The Courier News from Blytheville, Arkansas on January 30, 1956 · Page 1
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The Courier News from Blytheville, Arkansas · Page 1

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Blytheville, Arkansas
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Monday, January 30, 1956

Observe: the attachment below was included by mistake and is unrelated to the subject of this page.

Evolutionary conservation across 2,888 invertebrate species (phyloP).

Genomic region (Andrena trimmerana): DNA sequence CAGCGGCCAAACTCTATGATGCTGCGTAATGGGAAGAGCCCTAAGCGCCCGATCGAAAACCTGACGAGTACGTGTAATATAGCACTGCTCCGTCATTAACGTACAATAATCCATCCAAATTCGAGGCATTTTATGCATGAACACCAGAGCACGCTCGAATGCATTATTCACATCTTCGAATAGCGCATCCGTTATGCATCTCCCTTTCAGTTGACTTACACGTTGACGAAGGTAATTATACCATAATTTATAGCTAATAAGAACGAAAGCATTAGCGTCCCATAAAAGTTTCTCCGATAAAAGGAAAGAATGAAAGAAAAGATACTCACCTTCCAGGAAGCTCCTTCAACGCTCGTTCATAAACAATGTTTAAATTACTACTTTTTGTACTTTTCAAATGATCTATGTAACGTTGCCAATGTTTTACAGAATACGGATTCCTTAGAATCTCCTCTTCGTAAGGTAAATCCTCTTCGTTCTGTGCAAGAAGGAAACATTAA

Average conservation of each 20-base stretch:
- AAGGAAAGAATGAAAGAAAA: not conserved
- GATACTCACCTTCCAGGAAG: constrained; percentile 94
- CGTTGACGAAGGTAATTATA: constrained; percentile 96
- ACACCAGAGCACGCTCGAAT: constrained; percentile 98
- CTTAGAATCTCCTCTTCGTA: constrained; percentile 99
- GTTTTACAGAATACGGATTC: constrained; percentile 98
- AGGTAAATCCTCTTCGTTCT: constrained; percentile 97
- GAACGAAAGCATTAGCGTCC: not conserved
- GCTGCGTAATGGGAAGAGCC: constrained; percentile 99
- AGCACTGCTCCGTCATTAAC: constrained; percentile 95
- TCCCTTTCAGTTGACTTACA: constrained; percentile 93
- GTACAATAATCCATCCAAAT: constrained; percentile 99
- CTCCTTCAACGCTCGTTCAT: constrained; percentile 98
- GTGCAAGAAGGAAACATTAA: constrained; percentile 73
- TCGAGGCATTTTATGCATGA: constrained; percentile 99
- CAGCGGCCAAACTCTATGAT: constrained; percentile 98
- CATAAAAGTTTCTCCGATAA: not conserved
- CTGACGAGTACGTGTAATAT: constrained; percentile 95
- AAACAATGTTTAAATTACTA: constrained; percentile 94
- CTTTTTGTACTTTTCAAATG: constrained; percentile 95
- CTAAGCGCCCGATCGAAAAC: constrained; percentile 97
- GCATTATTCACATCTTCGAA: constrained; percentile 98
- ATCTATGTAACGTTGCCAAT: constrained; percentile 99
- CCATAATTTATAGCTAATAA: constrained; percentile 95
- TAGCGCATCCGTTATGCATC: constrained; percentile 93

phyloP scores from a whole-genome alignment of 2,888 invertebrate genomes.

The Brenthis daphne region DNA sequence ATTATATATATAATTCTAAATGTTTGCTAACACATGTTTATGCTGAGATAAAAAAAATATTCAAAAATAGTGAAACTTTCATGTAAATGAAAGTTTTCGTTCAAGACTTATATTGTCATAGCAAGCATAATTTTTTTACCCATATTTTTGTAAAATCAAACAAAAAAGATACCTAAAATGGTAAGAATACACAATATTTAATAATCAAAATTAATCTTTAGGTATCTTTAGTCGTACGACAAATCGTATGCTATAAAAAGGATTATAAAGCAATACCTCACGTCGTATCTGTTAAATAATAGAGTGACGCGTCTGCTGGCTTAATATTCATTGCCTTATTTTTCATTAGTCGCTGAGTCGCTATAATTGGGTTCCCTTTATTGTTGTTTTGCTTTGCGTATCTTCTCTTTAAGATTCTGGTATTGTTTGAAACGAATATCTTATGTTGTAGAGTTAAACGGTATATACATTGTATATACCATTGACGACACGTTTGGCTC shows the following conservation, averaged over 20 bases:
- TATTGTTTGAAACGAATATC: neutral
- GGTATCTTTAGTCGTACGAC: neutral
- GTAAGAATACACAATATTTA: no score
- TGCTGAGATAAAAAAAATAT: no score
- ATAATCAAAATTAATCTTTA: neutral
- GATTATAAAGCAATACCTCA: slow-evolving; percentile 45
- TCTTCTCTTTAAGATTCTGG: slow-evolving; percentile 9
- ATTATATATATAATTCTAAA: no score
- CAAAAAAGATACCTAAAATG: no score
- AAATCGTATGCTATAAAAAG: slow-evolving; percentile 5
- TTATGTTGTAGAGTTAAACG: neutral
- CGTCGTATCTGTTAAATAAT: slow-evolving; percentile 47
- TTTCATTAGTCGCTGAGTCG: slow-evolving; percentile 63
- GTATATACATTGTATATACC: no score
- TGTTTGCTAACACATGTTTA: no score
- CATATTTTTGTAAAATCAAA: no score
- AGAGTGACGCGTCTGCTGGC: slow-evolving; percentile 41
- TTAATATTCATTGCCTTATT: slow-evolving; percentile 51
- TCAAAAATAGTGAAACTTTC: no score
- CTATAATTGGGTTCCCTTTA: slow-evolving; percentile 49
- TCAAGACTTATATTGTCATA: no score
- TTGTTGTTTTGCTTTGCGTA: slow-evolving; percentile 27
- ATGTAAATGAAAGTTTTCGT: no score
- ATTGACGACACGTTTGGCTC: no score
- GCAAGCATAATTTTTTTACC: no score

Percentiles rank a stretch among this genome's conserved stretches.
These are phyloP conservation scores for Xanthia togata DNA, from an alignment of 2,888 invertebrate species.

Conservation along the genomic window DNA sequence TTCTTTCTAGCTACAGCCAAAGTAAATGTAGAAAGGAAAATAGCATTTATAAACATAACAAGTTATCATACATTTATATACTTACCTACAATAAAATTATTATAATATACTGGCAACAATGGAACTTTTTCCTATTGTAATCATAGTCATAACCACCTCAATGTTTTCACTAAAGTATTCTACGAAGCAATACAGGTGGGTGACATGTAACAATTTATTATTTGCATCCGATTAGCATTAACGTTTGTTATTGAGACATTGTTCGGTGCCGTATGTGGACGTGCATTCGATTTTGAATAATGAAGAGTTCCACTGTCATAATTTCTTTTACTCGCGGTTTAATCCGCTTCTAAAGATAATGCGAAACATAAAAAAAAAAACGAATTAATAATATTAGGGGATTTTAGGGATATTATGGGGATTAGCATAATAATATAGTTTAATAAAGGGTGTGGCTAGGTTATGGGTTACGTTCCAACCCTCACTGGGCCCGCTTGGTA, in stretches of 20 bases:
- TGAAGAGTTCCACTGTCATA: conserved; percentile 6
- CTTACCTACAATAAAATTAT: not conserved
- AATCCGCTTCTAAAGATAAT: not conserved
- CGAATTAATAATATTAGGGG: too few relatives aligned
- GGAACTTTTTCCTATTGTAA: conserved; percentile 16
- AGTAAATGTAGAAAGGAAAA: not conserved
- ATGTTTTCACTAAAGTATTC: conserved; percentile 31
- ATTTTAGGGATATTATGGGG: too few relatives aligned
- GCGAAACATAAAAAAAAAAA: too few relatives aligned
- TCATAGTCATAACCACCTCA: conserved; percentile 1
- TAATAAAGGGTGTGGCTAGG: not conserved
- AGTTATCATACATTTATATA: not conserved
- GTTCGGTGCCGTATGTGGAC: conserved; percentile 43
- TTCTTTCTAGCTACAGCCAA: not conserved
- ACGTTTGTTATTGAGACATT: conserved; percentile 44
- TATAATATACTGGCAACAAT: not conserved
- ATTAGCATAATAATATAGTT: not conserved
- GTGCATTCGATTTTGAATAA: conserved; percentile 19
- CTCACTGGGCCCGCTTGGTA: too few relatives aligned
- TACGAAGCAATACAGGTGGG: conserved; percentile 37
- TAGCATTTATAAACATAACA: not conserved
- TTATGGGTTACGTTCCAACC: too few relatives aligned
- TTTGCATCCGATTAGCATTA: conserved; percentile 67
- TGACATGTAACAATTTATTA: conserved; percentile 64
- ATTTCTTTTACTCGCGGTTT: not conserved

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BLYTHEVILLE COURIER NEWS THE DOMINANT NEWSPAPER OP NORTHEAST ARKANSAS 'AND SOUTHEAST MISSOUBI VOL. LI—NO. 260 Blythevllle Courier Blytheville Daily News Mississippi Valley Leader Blytheville Herald BLYTHEVILLE, ARKANSAS, MONDAY, JANUARY 30, 1956 TEN PAGES Except Sunday SINGLE COPY FIVE CENTS Demos Ready Substitute For Soil Bank Plan By EDWIN B. HAAKINSON WASHINGTON W)—Democratic senators may offer this week their_own substitutes nr supplements to the soil bank program asked by President Eisenhower and Secretary of Agriculture Benson. + sen. Anderson (D-NM) told a Fire at Church Social Is Fatal To Ten Women Nine Still Missing As Blaze Destroys Crowded Auditorium By LOU PANOS BALTIMORE (ft — At least 10 women perished in a mad dash for the exits and nine other persons were reported missing- last night after fire touched off panic in a hall jammed 'with a church crowd of about 1,000. More than 200 were injured in the frantic clawing, shoving and trampling which erupted as the swiftly spreading flames consumed A'rundel Park Auditorium on the south edge of Baltimore. Red Cross officials reported 18 were admitted to nine hospitals and 111 were released after treatment. Firemen said about 100 others were treated at the scene. Survivors said one minute they were sipping beer, munching I'ood and listening to an orchestra play "Tea for Two" at the St. Rose of Lima Catholic church oyster roast. Rushed for Doors A few moments later the celebrants, including many children, •were a shrieking, stampeding pack of humanity. As the fire swooshed along the wooden-._rafters and roof of the one - story cinder-block building, hundreds broke for two large doors In the front and rear. One of the doors, which were of the overhead sliding type used in garages, was never opened. Finding this escape barred, scores made for nearby windows. Nine of Hie first bodies recovered were found huddled under one of these. Al Barthelme, former professional basketball coach of the old Baltimore Bullets and one of the survivors, described the scene at one window as "real panic." "With everybody trying to get out of that window, it was pretty brutal," he said. "Some were being pulled back by others as they started through. Some were even throwing out of trie windows friends they didn't make it any other think could way." Barthelme said the fire was first See FIRE AT CHURCH on Page 3 reporter today he "is preparing some alternatives" to the wide range of farm proposals now pending before the Senate Agriculture Committee. Anderson, a secretary of agriculture under former President Truman, declined to discuss details, but said he would offer his ideas early this week. Some time ago Sen. Russell (D- Ga) said he was preparing general (arm legislation. It is known Sen. George (D-Ga) and some other Democratic senators will cosponsor the Russell proposals. To Vote Friday Chairman Ellender (D-La) of the Senate Agriculture Committee has askeci all senators to present their farm legislative proposals by tomorrow. He hopes to begin committee votes on the soil bank and related farm proposals by Thursday or Friday and send an omnibus farm bill to the Senate the following week. Chairman Paul M. Butler of the Democratic National Committee charged meantime that excessive storage charges for crop surpluses are "adding millions o£ dollars" to the cost of the government's farm price support program. He called in a statement for "a complete airing of the gigantic mess in grain storage which has been created by the Eisenhower administration." Sen. Mundt (B-SD) replied that if Butler "has any real facts, can identify any crooks or is serious, he sould turn the data over to chairmen of congressional investigating committees, who are fellow Democrats." "More Politics" Sen. Aiken (RVt), senior GOP member of the agriculture committee, accused Butler of "trying to inject some more politics into the current nonpartisan effort to aid fanners through legislation. ' Butler quoted Rep. Marshall (D- Minn) that storage fees for a bushel of grain had risen from 5.7 cents in 1952 to 11.3 cents in 1954 under the Republicans. The Democratic chairman said also that "shocking new evidence' 1 is being reported in a series of articles in the Nashville Tennes- sean. He said that paper reported the administration has entered into new grain storage contracts, at higher fees, with what Butler said were "most of the warehousemen who were prosecuted by the previous administration for 'converting' government-owned grain which they were storing." Courier Editorial Goes in The Record A Courier News editorial. "Cotton Must Fight Back for Markets," has drawn comment from several institutions and persons interested in cotton and its plight. Bill Foreman of the National Cotton Council wrote this newspaper saying he received a copy of the editorial and will use it in the NC's battle for textile labal- ing laws. Last week, .Congressman E. C. (Took) Gahtings had the editorial read Into the Congressional Record saying, "I think your newspaper rendered a public service in bringing these viev.'i to your read- ers, and I was interested in having the members of Congress share in these observations." Runyan Deere, University of Arkansas Extension Cotton Specialist, wrote, "I would like to commend you for calling to the attention of your readers the dire need of a better promotion program for cotton, "It is one of the weakest factors in helping cotton to overcome its present difficult position. "We who work with the cotton producer's and ginners appreciate the fine job you did In the editorial ..." Mothers March Tonight- These mothers got an early start on their Mothers March as they posed for the Courier News camera at the home of Mrs. James L. Guard (right) Mrs. R'. H. Blaylock (center) and Mrs. Edith Permenter will join other mothers beginning at 6:30 tonight in soliciting door-to-door in Blytheville. Most other towns in the county will be waging similar marches op polio for the March of Dimes. Beta Sigma Phi and Rebekahs are working in city. WSCS will conduct the Yarbro drive. (Courier News Photo) On 'Friendship Treaty 7 : West Endorses Ike's Reply to Bulganin WASHINGTON W)—The Western world has generally approved President Eisenhower's turn down of a 20-year "treaty of friendship" between Russia and the United States offered by Premier Bulganin. •* . The Kremlin, as had been forecast by officials here, gave evidence that it intends to squeeze all the propaganda it can out of his reply as every big Soviet press yesterday headlined the news of Bulganin's proposal. Moscow papers carried the full text of his letter and treaty draft. papers 4.5 Inches of Rain Fall on City Over Stormy Weekend This area's midwinter drouth, which previously had its' surface scratched with some snow flurries, was cracked wide open over the weekend when angry clouds dumped 4.52 inches of rain on the city. The elements continued to pour above that 21 all day tomorrow, it on this area, which is having its with a low tonight forcast to range most severe winter in several between 15 and 24 degrees, ways. Weekend rains were accented by a slight earth tremor which preceded them Saturday night and are to be followed by more cold weather tonight and tomorrow. Col. Ivy W. Crawford, the official weather observer, said 3.02 inches of rain fell Saturday night and early Sunday morning (until 7 a.m.) and another 1.50 fell until 7 i.m. this morning. Temperature to Fall snow, which fell on Jan. 181 mile s- Other Indian Walks 400 Miles To Hear Billy Graham To hear Billy Graham speak in Madras, inaia, one man walked 400 A snow wmuu leu uu u»u. 181 miles. Other hundreds of people broke a 45-day drouth for the area. 1 slept in the streets of the Indian Its measured precipitation, how-,c>ty when all available rooms were ever, was only .90 of an inch. Friday, another .32 of an inch helped, a little more. Minimum this morning was 27 am this, according to forecasters, may be well above tonight's low. It wasn't scheduled to get much K7»tt ?"• - , '. " w -- > ^t RAINS CAME- Alter 1 dry winter, Blytheville wns smacked with a 4.5 inch rain over the weekend. Scene Above at trailer court WM duplicated In many placet over th* city u itorm seweri and f'7' '(<$ J* 1 -U itf,t dltclie» filled and overflowed. Many arena of town were Inundated though waters were receding today. (Confer Newi Photo) filled. All told, more than 30,000 turned out to hear the American evangelist tell of Christ. These reports on Graham's tour begin today on Page 2 of the Courier News. They are written by Oeorge Burnham, veteran reporter of the hat- tanooga News-Free Press, who has covered various Graham revivals both in America and abroad. ; 1 Burnham's stories will be a regular feature while Graham is on his currnet tour. Weather NORTHEAST ARKANSAS—Partly cloudy to cloudy this afternoon, tonight and Tuesday, colder tonight. High this afternoon, low to mid 30s; low tonight, 15 to low 20s. MISSOURI—Fair and quite cold this afternoon and tonight; .considerable colder southeast portion; Tuesday partly cloudy and continued cold; low tonight near zero north and central to 5-10 above extreme, south; high Tuesday generally in the 20s., •Maximum Snturrtny—65. Minimum 3undny—II. Minimum this morning—27. Mnxlmutn yesterday—54. Sunrise tomorrow—8:57, Sunset tonny—5:27. Menu tompcrntiirc—44. Precipitation 4R Hours (7 a.m. to " n. m.)—1.52. I'reclplutlon .Inn. I lo dntr—5,74. Trcli l)»lf !.««( Vf«r Mhxlmum yentrrilfty—53, Minimum this mornlnn—15. FnolplUtlou J«o. 1 to d>U—,M. word of Eisenhower's reply that such a pact is unneeded and might create a false illusion. Thus it appeared that Moscow hoped later publication of the rejection would give it greater impact on the Russian people. In its issue today, the Communist party paper Pravda called Bulganin's offer "a deeply thought- out system of measures to re-establish the historical friendship between the Soviet Union and the United States." It cautioned, however, that "it cannot be considered that the threat of a new war has disappeared." "Deeds Not Words" "It is deeds and not words alone which count," Eisenhower told Bui ganin in the exchange made public over the weekend. He said that what is needed to promote world peace is "a change of spirit." Bulganin had written that it would be "an act of great international significance" for peace if the United States and Russia would sign a treaty pledging (1) to settle disputes peacefully, (2) to avoid interference in each other's affairs and (3) to strengthen economic, cultural and scientific cooperation. Eisenhower's letter, as courteous in tone as was Bulganin's suggested that Russia join in steps to unify Germany, end the threat of atomic war, free Russia's satellite states and abolish the Iron Curtain. He invited Bulganin to write his reactions. The president noted that the two nations are already bound by treaty — the United Nations Charter—to do all the things Bulganin proposed they do in a new two- See WEST on Page 3 Court of Honor To be Tonight Blytheville Boy Scout troops 31 and 36 will hold a. court of honor tonight at First Methodist Churcn. About 20 Scouts will receive badges up to and including Life Scout, Scouting's second hfhest rank. Ike, Eden Open Talks on Asia, Mid-East Plans Eden Lauds Ike's Reply to Soviet Treaty Proposal NEW YORK w» — British Prime Minister Anthony Eden said today he' thought President Eisenhower's reply- to Soviet Premier Bulganin's proposal for a 20-year friend-, ship pact "was admirable." ——* Sir Anthony made the comment during a news conference aboard Tllf/% CiliIitiAf tlle Ilner Q ueen Elizabeth. | W0 I alflHUGS Eden and British Foreign Secrs- • "• V • WIMIIRIWrf ^ arv seiwyn Lloyd arrived aboard the liner today en route to Washington for three days or discussion* with President Eisenhower. Bulganin made his bid for a 20- year friendship pact with the United States in a secret message to President Eisenhower last week. Eisenhower rejected the proposal Begin Pemiscot 1956 Road Toll By JOHN M. HIGHTOWER WASHINGTON W — British Prime Minister Eden came to Washington today for strategy talks with President Eisenhower on combatting communism in Asia and the Middle East. They also will seek a formula for peace in Palestine in three days of conferences. Eden landed »t National Airport- * * * x W * at 11:15 a.m. aboard the presiden- !ial plane Columbine HI in London- like weather. The President's plane picked aim up in New York where the Prime Minister arrived this morning aboard the liner Queen Elizabeth. Secretary of State Dulles headed delegation on hand at the airport to greet Eden. There was a U.S. Army honor e^uard, carrying the American and British flags side by side, and riflemen stood at attention in a giant rectangle about the plane. There had bnen a steady rain ill morning. At a news conference, before debarking from the, Queen Elizabeth. Eden termed "admirable" the President's reply to Soviet Premier Bulganin's proposal for a 20- year peace pact. Bulganin's m ve was regarded here as a propaganda effort and an attempt to steal a march on the Eden-Eisenhower conferences even before they began. Eisenhower turned it down over the weekend in a conciliatory letter designed to smash the idea of a two-way deal between Moscow and Washington while keeping open his personal contact with Bul- ganin. Eisenhower released his and Bul- ganin's letters to try to get the Soviet move as far to one side as possible prior to Eden's arrival. The two were sure to discuss the proposal and assess Soviet motives however. Eden arrived by ship in New York and arranged to fly to Washington aboard Eisenhower's private plane. He and Foreign Secretary Selwyn Lloyd were scheduled to lunch with Eisenhower and Secretary of State Dulles at the White House. Much Spade Work British and American officials have done much spade work for the talks, particularly on the Middle Eastern situation. Two weeks ago they decided it was essential to get Israel and the Arab states into active negotiations early this year if the Middle East is to be saved from a crisis later i. Officials say thai without an Israeli-Arab peace it is difficult to see what actions can 'be taken effectively to block the spread of Communist influence and Soviet power in that petroleum center of' the world. British and American informants say Eisenhower and Eden will discuss every problem of corn- See IKE on Page 3 ' Skidding Car Meet's Truck arid Trailer; Driver To Be Charged By SONNY SANDERS Courier News Correspondent CARUTHERSVILLE — Pemiscot county's 1956 highway traffic slaughter record began with, two fatalities \vhen a car skidded into a transport truck two miles west of here at 10:30 p,m. Saturday. Dead are Ida Mne Sprigg, 24, and her step-daughter, Mne Lischie Sprigg, 5. They were passengers in the 1947 Buick sedan driven by Willie Lucky, 48, here. All of the who was jailed car passengers were Negroes from Bragg City. Slate troopers said that Lucky would be charged with manslaughter or driving while intoxicated. Although Lucky said he was driving 45 miles per hour, state troopers said they could not tell how fast the car was traveling as there were IK skid marks on the rain-soaked highway, The driver and four other passengers in the car were treated for minor injuries at Pemiscot County Memorial Hospital at Hayti, as was Elbert Lacey Bolen, 32, of Jasper Ala., driver of the truck and semi-trailer owned by Ala- See WRECK on Page 3 in a conciliatory letter and on Saturday made both communications public. , Extra Police Extra police details were on guard at the pier as the liner clocked. Eden is making his first visit to this country since succeeding sir Winston Churchill. Eden and his party of 23 left for Washington in President Eisenhower's plane. A group of men and women at- filiated with Brit Trumpeldor of America, a Zionist youth organization, staged a demonstration in New York. They carried placards including' "Ugly head of Munich rising again," "No Munich for Washington," "Appeasement leads to war" and "Sir Anthony, go home." Police kept the group on the opposite side of the street from the pier. Eden said President Eisenhower had kept him informed of the exchange with Bulganin. He said the- British people "are glad that these conversations (in "Washington) will take place." Praises Ike If anything could add to our joy," he said, "it is the fact that the President is well enough to take part. "No citizen of your country is more beloved in our land than your See EDEN on Page 3 , TWO NEGKOES KILLED—When a 1947 Buick skidded, turned sideways on Highway 61 near Caru- thersvlllc, and rammed into a transport truck, two Braeg City Negroes were killed. They were Ida Spriggs, 24, and her step-daughter, Mae Sprigg, 5. I^HM^BH^HWMHBV^HH^MH^^BVK^H^V^H^^^BMV^^BVH The driver, Willie Lucky, 48, Negro of Bragg City, was jailed at Caruthersville and will be charged with manslaughter or careless and reckless driving, state troopers said. {Photos by Sanders) Jet Pilot Bails Out at 11,000 Feet; Plane Is Found Near Gideon, Mo. A T-33 jet trainer was found about 10 miles oust of bil ut ast niht was not inured, Blytheville Air who bailed put last night, was not injured, Blytheville morning. They Identified the pilot as Richard S. Riblnski and said he was on route from Youngstown, O., to Craig Air Force Base, Ala. Craig |8 his home field. Although the pilot was hospitalized, this was listed as routine by Air force spokesmen, who said he wa< not Injured la the ball out. The plane, which,was reported heading west at 11.000 feet" when the pilot Jumped. The pilot was alone In the trainer. The pilot .estimated that he was near Portagevllle, Mo., which As about 20 miles cast of the northeastern tip of Arkansas, when he parachuted. Gideon, Mo., today. The pilot, Force Base officers said this Wth n dwindling fuel supply, he headed lor an Air Force field near Memphis, Air Force officials said, but. jumped when almost out -it fuel. The plnne had about 30 gallons— about two, minutes flying time- when the pilot Jumped. Memphis Is about 86 miles dm south of Port- agevllle. Scholarship Given by Estate Of J. F.Tompkins Southeastern Baptist Theological Seminary at Wake Forrest, N. C., will receive a $26,000 mission scholarship fund from tha estate of the late Mr. and Mrs. J. F. Tompktns, of Burdctte, the school announced today. Tompklns was a widely known cotton farmer and a layman In Blytheville's First Baptist Church. Interest from the fund will b« used to establish three scholarships of approximately (250 each, President S. L. SUaUrf, 0« tt» seminary said.